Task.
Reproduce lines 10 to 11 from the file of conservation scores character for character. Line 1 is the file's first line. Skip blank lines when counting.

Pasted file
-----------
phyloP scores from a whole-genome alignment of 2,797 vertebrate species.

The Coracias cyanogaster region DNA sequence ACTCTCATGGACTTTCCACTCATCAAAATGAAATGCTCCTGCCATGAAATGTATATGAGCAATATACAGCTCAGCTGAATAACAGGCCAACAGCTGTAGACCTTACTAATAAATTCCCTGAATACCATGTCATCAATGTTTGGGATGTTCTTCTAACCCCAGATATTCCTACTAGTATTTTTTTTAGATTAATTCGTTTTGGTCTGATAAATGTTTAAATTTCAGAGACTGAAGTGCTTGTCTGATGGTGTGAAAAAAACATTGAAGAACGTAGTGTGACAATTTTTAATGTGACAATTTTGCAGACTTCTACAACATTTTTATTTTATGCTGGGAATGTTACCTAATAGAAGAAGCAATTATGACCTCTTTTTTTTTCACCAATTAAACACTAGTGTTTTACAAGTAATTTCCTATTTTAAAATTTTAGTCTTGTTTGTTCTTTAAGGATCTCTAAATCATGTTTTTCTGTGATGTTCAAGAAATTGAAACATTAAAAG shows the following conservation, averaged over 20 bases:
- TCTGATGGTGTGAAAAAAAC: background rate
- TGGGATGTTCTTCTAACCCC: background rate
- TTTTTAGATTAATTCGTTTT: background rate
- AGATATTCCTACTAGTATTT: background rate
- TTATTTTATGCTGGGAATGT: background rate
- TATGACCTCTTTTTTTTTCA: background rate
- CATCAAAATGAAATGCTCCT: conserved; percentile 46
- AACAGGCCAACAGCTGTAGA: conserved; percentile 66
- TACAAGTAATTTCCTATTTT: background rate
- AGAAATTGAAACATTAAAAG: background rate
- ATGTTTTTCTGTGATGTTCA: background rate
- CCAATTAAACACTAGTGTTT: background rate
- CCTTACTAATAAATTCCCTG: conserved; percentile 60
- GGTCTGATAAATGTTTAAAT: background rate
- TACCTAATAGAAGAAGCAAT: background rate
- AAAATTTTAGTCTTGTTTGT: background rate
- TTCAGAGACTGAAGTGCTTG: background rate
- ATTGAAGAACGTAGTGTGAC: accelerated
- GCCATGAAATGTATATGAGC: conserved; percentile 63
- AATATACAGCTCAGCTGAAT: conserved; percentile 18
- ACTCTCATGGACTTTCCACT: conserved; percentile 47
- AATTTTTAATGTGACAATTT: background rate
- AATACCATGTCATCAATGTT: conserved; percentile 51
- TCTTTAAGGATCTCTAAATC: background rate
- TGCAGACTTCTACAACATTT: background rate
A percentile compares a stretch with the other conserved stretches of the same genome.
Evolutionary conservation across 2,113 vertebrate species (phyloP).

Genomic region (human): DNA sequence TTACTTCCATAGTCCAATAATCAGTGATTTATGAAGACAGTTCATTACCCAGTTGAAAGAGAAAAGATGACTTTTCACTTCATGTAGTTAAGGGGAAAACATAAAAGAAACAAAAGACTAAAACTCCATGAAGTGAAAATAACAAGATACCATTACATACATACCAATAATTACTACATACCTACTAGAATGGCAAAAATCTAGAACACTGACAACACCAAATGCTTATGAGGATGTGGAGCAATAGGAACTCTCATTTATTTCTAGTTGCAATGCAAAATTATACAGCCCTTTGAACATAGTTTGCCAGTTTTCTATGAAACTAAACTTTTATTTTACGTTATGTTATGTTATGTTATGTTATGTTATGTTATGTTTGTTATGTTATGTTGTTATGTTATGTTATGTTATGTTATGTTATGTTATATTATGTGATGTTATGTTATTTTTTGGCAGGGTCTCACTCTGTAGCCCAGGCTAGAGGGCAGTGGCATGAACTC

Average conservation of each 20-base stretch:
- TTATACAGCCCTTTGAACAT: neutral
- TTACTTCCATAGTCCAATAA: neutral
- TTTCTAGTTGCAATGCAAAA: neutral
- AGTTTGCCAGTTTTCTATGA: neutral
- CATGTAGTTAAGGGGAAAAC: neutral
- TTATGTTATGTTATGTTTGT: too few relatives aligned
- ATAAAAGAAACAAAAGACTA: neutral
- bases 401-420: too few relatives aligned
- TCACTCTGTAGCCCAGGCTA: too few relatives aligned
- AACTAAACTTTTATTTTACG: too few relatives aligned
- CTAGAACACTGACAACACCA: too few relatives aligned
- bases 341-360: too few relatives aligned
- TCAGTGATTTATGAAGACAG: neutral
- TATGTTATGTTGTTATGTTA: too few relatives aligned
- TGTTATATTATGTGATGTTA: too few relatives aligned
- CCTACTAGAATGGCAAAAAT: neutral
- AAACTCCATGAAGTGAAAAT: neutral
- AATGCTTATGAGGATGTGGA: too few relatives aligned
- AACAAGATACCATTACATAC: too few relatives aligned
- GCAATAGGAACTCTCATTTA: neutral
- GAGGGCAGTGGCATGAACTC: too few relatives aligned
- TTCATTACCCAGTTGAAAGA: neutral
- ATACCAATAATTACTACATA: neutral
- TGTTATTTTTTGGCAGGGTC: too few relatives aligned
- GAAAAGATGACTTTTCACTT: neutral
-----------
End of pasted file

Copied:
- AACAGGCCAACAGCTGTAGA: conserved; percentile 66
- TACAAGTAATTTCCTATTTT: background rate